Thursday, 14 July 2016

Ethical challenges to Islam/theism: A more effective way to frame our discussions on natural theology

So I've recently realized that the ethical challenges to Islam can be categorized in a certain way, each category having a common core of similarities. Here are the four categories of ethical challenges to Islam:

1. The Problem of suffering in its many varieties
2. The argument from Divine Hiddenness
3. Ethical complaints against specifically Islamic theological (e.g. the problem of hell) and ethico-legal (e.g. slavery and concubinage) positions
4. The challenge of developing a satisfactory Divine Command Theory of ethics.

All of these questions and discussions focus on the same theme: Is it justified to believe that God is the supremely ethical (perfectly good) being? Let's look at their interconnectedness in a bit more depth.

(4) focuses on a number of things, the two most important being the so-called moral argument for the existence of a supremely ethical being, and trying to answer the modality or the howness of God's command or nature imparting values and excellence and rightness on created things or actions. The latter involves independent theorizing (e.g. positing a form of theistic platonism, like Robert Adams did, in explicating the notion of the world's excellences being derived from God's supreme goodness- who, in Platonic language, is just the personal form of Good), as well as responding to contentions like the Euthyphro's dilemma. The project of (4), therefore, is to lend credence to the idea that God is supremely good and the source of all good.

1, 2, and 3 all seek to challenge this idea in various ways. 3 appeals to specific revelation- if we believe our moral sense mirrors God's in some significant yet incomplete way, then how do we square ethical scruples with what scripture says? 2 is very similar, except it appeals to 'general revelation'- the book of the world- to try to argue for the same case. We see concubinage being legalized in scripture, but the supremely ethical being wouldn't make these commands. We see seemingly gratuitous suffering, but the supremely ethical being wouldn't allow it.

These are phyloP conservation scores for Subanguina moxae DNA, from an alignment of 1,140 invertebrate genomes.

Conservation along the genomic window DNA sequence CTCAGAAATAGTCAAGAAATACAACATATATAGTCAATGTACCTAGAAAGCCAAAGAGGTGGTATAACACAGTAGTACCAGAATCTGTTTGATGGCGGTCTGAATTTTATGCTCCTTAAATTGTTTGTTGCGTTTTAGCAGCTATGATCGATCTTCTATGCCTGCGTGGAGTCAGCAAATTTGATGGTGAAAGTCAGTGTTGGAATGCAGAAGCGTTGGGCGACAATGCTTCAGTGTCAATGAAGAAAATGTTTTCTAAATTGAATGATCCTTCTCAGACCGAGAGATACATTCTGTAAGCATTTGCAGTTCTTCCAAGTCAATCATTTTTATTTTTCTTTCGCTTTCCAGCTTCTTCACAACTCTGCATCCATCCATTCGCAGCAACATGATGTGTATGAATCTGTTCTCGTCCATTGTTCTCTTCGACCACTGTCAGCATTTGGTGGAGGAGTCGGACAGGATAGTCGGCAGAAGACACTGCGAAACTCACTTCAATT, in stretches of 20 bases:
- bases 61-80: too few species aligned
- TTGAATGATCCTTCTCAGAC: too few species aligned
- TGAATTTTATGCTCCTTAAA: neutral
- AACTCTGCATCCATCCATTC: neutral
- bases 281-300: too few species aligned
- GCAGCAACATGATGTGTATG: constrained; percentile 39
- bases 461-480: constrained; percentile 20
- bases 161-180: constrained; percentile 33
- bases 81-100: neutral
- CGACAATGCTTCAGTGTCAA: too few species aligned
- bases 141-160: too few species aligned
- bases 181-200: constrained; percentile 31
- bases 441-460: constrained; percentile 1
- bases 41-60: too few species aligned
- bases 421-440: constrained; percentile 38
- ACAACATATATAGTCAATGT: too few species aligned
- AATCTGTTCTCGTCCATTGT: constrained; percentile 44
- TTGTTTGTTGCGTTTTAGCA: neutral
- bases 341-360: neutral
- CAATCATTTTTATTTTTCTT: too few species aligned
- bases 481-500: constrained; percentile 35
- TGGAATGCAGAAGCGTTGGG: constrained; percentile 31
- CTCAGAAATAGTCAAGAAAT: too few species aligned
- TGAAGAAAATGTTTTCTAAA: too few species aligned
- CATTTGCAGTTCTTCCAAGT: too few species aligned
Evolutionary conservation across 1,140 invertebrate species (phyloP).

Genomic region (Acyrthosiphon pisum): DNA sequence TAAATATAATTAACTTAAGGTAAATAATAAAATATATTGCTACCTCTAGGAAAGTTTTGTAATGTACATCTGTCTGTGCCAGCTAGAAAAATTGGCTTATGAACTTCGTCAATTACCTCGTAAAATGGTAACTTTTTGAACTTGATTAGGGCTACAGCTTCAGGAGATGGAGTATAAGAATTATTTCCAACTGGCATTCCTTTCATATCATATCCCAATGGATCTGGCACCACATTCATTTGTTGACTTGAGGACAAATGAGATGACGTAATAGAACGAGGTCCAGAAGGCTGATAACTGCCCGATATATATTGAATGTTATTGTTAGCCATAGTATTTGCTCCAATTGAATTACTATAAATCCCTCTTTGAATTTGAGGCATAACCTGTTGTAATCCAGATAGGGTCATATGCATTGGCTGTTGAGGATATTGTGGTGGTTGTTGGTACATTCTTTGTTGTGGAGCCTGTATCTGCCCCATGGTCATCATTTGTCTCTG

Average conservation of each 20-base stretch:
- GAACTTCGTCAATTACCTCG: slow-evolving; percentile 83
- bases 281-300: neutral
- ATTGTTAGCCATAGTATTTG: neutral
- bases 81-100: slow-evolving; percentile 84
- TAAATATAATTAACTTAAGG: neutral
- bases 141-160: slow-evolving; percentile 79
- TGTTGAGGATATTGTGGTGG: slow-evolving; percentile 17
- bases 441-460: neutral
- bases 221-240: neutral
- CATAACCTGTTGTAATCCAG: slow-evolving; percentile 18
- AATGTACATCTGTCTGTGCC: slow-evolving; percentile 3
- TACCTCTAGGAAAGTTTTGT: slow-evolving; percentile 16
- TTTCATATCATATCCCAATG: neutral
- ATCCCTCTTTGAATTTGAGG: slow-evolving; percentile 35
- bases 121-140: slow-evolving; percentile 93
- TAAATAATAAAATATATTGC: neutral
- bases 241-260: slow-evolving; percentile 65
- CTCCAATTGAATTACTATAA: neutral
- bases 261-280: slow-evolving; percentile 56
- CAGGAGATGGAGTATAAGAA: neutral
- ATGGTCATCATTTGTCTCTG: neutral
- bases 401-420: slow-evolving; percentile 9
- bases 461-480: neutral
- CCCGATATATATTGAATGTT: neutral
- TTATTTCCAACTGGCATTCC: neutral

2 has its own motivations as an argument, but its strength is brought out particularly in context of the problem of evil, especially the problem of particularly horrifying instances of evil. If there's a God who loves us, and if He has reasons beyond our ken to allow these sufferings, wouldn't we expect Him to communicate those reasons to us?

Based on this analysis, I suggest these ethical aspects of natural theology should be studied on its own. Let's leave aside 3 for a while, since we're talking about theism in general or natural theology. Most often, 1 and 2 are discussed as a part of atheology, while 4 as a part of natural theology. But I don't find that association to be very convincing. For one, most arguments from natural theology don't actually prove the ethical nature of God. They only establish the existence of a generalized, even deistic, creator-designer who is at best intimately involved with human existence. This may lend plausibility to the thesis of Him being ethical, but no explicit proof is offered.

Many people may say the moral argument proves that a supremely ethical being exists, but I never found that approach convincing. It just strikes me as too far-fetched to import the existence of an entire supernatural being into our ontology just to account for the objectivity of our morality. Rather, a much more nuanced approach suggested by Robert Adams is the following. The moral argument should be produced only when we have settled the case for deism, when we have proved that a personal creator-designer interested in our existence exists. The moral argument should not contribute to, or form a part of the cumulative impact of, the case for deism in any way. Rather, it should only serve to shed light on the character of the deity whose existence we've already established. This approach is much more plausible, since the conclusion isn't ontologically that significant to the extent it seems to outstrip the evidence offered. We already established that a deity exists, we know it's personal, but we're on the fence on its moral leanings. The moral argument can settle the debate nicely.